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To mark the Toronto’s 180th birthday this week, the Toronto Star has offered its readers 180 portraits of “the people who helped shape the city” from its Muddy York beginnings to its current status as one the world’s great centres.…

To mark the Toronto’s 180th birthday this week, the Toronto Star has offered its readers 180 portraits of “the people who helped shape the city” from its Muddy York beginnings to its current status as one the world’s great centres.

The list contains most of those you would expect — Father of Confederation George Brown, jazz great Oscar Peterson and business tycoon Kenneth Thomson — and a few you wouldn’t, including “Call In The Army” Mayor Mel Lastman, bank robber Edwin Alonzo Boyd and the Maple Leafs former owner and convicted fraudster Harold Ballard.

But also included are Drs. James Till and Ernest McCulloch, lauded as “the fathers of stem cell research” and as mentors to “generations of scientists in stem cell research, a field that promises to transform medical treatment and health care.”

Despite the enormity of their achievements, Till & McCulloch are virtually unknown across Canada. When CBC ran its Greatest Canadian competition 10 years ago, the two men who discovered stem cells did not even crack the top 100. (No. 1 was Tommy Douglas, while hockey commentator Don Cherry placed seventh.) And there is nothing — no public building, no elementary school, no street, not so much as a plaque — honouring Till & McCulloch in the city where they did their remarkable research.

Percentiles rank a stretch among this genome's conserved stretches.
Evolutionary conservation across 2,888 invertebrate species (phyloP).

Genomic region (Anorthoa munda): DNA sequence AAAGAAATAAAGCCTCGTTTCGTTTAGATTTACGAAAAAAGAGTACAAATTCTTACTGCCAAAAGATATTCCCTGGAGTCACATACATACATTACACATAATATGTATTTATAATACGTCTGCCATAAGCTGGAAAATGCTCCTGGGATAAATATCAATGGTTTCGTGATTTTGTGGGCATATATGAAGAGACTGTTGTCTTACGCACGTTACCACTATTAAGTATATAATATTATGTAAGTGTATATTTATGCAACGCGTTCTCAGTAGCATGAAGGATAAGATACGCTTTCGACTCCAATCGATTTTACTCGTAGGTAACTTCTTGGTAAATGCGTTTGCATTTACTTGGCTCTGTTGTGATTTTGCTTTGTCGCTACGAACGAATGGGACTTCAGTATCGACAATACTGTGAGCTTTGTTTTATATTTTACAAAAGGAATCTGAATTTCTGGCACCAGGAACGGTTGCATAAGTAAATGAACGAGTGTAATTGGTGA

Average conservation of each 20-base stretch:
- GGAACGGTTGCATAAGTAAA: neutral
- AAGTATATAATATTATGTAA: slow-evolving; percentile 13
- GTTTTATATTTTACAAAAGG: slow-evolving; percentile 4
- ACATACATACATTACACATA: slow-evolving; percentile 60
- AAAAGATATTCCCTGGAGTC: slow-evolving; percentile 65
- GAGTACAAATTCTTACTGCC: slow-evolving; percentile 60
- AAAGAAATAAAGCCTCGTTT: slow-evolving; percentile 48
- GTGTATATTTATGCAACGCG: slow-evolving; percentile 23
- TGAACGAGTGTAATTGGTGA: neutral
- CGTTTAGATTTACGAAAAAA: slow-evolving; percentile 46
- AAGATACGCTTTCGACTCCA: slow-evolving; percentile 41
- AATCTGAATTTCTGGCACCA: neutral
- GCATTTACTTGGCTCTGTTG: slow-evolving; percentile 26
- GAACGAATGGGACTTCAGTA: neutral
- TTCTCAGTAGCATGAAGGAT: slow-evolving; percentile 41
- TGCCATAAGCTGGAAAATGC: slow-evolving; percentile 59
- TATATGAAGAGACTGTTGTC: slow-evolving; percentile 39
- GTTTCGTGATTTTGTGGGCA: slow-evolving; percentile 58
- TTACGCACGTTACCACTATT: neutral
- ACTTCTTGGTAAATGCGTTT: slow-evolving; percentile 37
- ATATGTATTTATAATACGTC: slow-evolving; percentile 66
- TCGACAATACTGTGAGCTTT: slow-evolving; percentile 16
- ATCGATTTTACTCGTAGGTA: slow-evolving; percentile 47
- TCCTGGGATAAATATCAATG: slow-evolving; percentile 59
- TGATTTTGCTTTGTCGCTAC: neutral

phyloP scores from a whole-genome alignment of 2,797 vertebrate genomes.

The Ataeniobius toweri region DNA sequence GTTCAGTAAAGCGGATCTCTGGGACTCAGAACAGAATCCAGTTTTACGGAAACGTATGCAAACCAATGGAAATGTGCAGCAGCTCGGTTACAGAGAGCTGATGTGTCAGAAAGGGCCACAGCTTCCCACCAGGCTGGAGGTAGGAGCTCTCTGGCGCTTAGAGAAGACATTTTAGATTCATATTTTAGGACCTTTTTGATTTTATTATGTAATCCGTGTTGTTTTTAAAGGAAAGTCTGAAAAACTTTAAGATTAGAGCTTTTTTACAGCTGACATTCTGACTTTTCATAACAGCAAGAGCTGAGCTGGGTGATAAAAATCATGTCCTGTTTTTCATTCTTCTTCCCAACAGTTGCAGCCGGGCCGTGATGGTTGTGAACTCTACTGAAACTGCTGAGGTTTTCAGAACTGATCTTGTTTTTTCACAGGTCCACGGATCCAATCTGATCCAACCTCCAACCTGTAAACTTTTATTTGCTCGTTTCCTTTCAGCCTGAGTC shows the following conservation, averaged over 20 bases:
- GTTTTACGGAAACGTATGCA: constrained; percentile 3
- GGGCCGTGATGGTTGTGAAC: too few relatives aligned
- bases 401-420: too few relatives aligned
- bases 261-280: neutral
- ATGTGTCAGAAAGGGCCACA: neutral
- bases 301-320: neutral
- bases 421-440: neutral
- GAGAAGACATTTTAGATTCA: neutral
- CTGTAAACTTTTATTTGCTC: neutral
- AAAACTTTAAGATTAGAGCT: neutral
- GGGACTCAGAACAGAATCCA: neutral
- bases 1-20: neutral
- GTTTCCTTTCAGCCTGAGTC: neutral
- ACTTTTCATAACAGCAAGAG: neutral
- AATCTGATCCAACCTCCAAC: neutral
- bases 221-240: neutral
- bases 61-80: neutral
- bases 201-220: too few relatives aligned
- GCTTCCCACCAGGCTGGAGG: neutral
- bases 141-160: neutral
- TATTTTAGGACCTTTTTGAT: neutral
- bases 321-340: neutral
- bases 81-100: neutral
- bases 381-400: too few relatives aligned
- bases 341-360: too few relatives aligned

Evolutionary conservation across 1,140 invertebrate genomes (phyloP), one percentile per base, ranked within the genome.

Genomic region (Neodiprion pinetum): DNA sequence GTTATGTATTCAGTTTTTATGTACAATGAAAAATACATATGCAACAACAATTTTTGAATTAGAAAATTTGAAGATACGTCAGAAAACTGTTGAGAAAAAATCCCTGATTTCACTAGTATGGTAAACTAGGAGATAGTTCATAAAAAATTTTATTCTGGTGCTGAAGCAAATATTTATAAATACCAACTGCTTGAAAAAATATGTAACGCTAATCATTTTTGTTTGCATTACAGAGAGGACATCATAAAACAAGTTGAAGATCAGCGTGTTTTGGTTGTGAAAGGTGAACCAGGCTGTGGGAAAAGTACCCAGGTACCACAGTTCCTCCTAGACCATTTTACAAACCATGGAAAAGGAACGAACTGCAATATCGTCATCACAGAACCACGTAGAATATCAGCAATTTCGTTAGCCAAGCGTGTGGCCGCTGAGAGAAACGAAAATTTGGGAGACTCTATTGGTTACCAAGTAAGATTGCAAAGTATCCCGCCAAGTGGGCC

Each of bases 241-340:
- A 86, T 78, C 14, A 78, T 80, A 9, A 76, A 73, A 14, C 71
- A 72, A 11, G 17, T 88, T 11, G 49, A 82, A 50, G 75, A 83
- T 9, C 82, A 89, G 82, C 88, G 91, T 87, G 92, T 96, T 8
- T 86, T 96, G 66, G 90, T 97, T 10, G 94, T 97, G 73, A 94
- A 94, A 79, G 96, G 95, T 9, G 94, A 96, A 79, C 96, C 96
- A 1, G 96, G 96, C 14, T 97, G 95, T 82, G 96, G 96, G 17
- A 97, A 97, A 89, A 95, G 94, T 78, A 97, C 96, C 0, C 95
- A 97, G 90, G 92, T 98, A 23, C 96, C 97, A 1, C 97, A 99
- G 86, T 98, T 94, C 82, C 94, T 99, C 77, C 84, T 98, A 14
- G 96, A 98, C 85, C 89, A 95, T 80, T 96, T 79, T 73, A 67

Also on the Star list under the category of Trailblazers and Innovators is Dr. Tak Mak, the medical scientist who discovered the T-Cell receptor. Dr. Mak is one of those who was mentored by Till and McCulloch and has gone on record as saying McCulloch “was behind me when the rest of the world thought I was crazy.” One of the world’s leading cancer researchers, Dr. Mak has been featured in this space for his recent foray into developing a “sharpshooter” drug to attack tumours.

The Star recognition is a great first step, an indication that the public is finally beginning to appreciate these two medical research giants. Now, if the powers that be could be convinced to rechristen Sherbourne Street, where their original the Ontario Cancer Institute and Princess Margaret Hospital lab was located, as Till & McCulloch Way, that would really be something.

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21
Feb 2014
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The world is no longer a dark and painful place

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Taylor Binns’ transformation from blindness to “as close to 20/20 as can be with corrective lenses” may seem like story book stuff, but more than three years after his limbal stem cell transplant, he continues to write new chapters.…